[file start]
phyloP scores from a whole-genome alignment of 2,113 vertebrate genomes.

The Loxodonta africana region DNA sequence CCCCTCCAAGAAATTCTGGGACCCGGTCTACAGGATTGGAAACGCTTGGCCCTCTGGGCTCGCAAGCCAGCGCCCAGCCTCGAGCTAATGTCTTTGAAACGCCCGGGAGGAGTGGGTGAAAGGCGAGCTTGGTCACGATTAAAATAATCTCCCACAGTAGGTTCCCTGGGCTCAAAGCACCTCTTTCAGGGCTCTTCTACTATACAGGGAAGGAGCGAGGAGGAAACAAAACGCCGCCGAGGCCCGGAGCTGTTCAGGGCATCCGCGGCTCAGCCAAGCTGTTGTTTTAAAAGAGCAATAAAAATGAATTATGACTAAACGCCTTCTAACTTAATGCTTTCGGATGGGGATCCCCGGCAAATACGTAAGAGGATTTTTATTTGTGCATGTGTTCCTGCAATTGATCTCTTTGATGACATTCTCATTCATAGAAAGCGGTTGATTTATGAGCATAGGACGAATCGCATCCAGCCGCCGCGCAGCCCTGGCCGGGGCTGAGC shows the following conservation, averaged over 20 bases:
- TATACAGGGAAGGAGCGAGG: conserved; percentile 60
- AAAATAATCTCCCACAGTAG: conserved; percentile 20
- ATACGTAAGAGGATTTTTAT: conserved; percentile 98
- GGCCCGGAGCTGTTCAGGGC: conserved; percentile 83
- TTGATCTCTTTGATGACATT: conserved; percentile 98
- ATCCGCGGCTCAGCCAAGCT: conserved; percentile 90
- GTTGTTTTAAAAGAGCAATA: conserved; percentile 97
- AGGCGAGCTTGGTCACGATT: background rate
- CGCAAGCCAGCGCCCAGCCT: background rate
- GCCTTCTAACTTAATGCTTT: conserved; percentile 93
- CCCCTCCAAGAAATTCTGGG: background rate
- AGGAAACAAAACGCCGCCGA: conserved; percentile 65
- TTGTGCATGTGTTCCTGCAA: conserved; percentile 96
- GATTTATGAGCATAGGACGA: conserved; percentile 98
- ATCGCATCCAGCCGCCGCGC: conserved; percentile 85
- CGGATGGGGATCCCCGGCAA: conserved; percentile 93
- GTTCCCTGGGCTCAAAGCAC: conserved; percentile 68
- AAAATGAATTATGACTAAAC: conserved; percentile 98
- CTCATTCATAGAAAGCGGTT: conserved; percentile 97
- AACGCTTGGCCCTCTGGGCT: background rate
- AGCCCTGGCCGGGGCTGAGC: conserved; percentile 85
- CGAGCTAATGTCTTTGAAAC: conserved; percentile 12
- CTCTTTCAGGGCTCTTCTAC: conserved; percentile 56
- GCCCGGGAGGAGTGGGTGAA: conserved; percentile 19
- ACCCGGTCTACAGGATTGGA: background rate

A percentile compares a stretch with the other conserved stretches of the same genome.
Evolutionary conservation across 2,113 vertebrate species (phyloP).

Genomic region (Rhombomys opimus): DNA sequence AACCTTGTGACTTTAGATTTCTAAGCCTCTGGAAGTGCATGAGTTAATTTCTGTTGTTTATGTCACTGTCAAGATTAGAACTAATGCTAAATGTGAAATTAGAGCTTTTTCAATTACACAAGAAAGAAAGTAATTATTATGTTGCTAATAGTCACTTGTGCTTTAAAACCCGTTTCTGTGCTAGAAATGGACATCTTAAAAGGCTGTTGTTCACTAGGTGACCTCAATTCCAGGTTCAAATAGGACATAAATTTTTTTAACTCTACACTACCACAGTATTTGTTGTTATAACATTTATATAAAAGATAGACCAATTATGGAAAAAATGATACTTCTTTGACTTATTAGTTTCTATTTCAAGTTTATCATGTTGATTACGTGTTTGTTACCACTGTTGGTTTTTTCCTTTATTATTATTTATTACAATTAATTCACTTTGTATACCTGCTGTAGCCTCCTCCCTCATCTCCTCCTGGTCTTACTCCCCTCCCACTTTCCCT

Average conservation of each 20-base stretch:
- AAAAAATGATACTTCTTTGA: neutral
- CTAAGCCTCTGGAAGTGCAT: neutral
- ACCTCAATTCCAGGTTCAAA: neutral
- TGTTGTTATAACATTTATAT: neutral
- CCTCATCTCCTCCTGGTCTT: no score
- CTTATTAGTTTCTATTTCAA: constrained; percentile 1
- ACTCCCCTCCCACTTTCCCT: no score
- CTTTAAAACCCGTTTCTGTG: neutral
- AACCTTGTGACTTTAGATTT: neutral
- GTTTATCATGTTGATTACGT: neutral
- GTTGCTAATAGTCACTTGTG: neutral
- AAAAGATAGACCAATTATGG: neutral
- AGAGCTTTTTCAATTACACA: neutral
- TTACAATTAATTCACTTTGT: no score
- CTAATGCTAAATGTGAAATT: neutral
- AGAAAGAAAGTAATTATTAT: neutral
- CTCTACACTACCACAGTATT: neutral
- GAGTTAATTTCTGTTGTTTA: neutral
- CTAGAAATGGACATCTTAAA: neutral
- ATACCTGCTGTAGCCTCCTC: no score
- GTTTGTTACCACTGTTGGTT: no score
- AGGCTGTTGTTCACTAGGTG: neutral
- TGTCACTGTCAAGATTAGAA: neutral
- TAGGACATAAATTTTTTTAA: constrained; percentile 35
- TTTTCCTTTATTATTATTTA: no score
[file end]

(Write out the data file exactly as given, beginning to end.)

phyloP scores from a whole-genome alignment of 2,113 vertebrate genomes.

The Loxodonta africana region DNA sequence CCCCTCCAAGAAATTCTGGGACCCGGTCTACAGGATTGGAAACGCTTGGCCCTCTGGGCTCGCAAGCCAGCGCCCAGCCTCGAGCTAATGTCTTTGAAACGCCCGGGAGGAGTGGGTGAAAGGCGAGCTTGGTCACGATTAAAATAATCTCCCACAGTAGGTTCCCTGGGCTCAAAGCACCTCTTTCAGGGCTCTTCTACTATACAGGGAAGGAGCGAGGAGGAAACAAAACGCCGCCGAGGCCCGGAGCTGTTCAGGGCATCCGCGGCTCAGCCAAGCTGTTGTTTTAAAAGAGCAATAAAAATGAATTATGACTAAACGCCTTCTAACTTAATGCTTTCGGATGGGGATCCCCGGCAAATACGTAAGAGGATTTTTATTTGTGCATGTGTTCCTGCAATTGATCTCTTTGATGACATTCTCATTCATAGAAAGCGGTTGATTTATGAGCATAGGACGAATCGCATCCAGCCGCCGCGCAGCCCTGGCCGGGGCTGAGC shows the following conservation, averaged over 20 bases:
- TATACAGGGAAGGAGCGAGG: conserved; percentile 60
- AAAATAATCTCCCACAGTAG: conserved; percentile 20
- ATACGTAAGAGGATTTTTAT: conserved; percentile 98
- GGCCCGGAGCTGTTCAGGGC: conserved; percentile 83
- TTGATCTCTTTGATGACATT: conserved; percentile 98
- ATCCGCGGCTCAGCCAAGCT: conserved; percentile 90
- GTTGTTTTAAAAGAGCAATA: conserved; percentile 97
- AGGCGAGCTTGGTCACGATT: background rate
- CGCAAGCCAGCGCCCAGCCT: background rate
- GCCTTCTAACTTAATGCTTT: conserved; percentile 93
- CCCCTCCAAGAAATTCTGGG: background rate
- AGGAAACAAAACGCCGCCGA: conserved; percentile 65
- TTGTGCATGTGTTCCTGCAA: conserved; percentile 96
- GATTTATGAGCATAGGACGA: conserved; percentile 98
- ATCGCATCCAGCCGCCGCGC: conserved; percentile 85
- CGGATGGGGATCCCCGGCAA: conserved; percentile 93
- GTTCCCTGGGCTCAAAGCAC: conserved; percentile 68
- AAAATGAATTATGACTAAAC: conserved; percentile 98
- CTCATTCATAGAAAGCGGTT: conserved; percentile 97
- AACGCTTGGCCCTCTGGGCT: background rate
- AGCCCTGGCCGGGGCTGAGC: conserved; percentile 85
- CGAGCTAATGTCTTTGAAAC: conserved; percentile 12
- CTCTTTCAGGGCTCTTCTAC: conserved; percentile 56
- GCCCGGGAGGAGTGGGTGAA: conserved; percentile 19
- ACCCGGTCTACAGGATTGGA: background rate

A percentile compares a stretch with the other conserved stretches of the same genome.
Evolutionary conservation across 2,113 vertebrate species (phyloP).

Genomic region (Rhombomys opimus): DNA sequence AACCTTGTGACTTTAGATTTCTAAGCCTCTGGAAGTGCATGAGTTAATTTCTGTTGTTTATGTCACTGTCAAGATTAGAACTAATGCTAAATGTGAAATTAGAGCTTTTTCAATTACACAAGAAAGAAAGTAATTATTATGTTGCTAATAGTCACTTGTGCTTTAAAACCCGTTTCTGTGCTAGAAATGGACATCTTAAAAGGCTGTTGTTCACTAGGTGACCTCAATTCCAGGTTCAAATAGGACATAAATTTTTTTAACTCTACACTACCACAGTATTTGTTGTTATAACATTTATATAAAAGATAGACCAATTATGGAAAAAATGATACTTCTTTGACTTATTAGTTTCTATTTCAAGTTTATCATGTTGATTACGTGTTTGTTACCACTGTTGGTTTTTTCCTTTATTATTATTTATTACAATTAATTCACTTTGTATACCTGCTGTAGCCTCCTCCCTCATCTCCTCCTGGTCTTACTCCCCTCCCACTTTCCCT

Average conservation of each 20-base stretch:
- AAAAAATGATACTTCTTTGA: neutral
- CTAAGCCTCTGGAAGTGCAT: neutral
- ACCTCAATTCCAGGTTCAAA: neutral
- TGTTGTTATAACATTTATAT: neutral
- CCTCATCTCCTCCTGGTCTT: no score
- CTTATTAGTTTCTATTTCAA: constrained; percentile 1
- ACTCCCCTCCCACTTTCCCT: no score
- CTTTAAAACCCGTTTCTGTG: neutral
- AACCTTGTGACTTTAGATTT: neutral
- GTTTATCATGTTGATTACGT: neutral
- GTTGCTAATAGTCACTTGTG: neutral
- AAAAGATAGACCAATTATGG: neutral
- AGAGCTTTTTCAATTACACA: neutral
- TTACAATTAATTCACTTTGT: no score
- CTAATGCTAAATGTGAAATT: neutral
- AGAAAGAAAGTAATTATTAT: neutral
- CTCTACACTACCACAGTATT: neutral
- GAGTTAATTTCTGTTGTTTA: neutral
- CTAGAAATGGACATCTTAAA: neutral
- ATACCTGCTGTAGCCTCCTC: no score
- GTTTGTTACCACTGTTGGTT: no score
- AGGCTGTTGTTCACTAGGTG: neutral
- TGTCACTGTCAAGATTAGAA: neutral
- TAGGACATAAATTTTTTTAA: constrained; percentile 35
- TTTTCCTTTATTATTATTTA: no score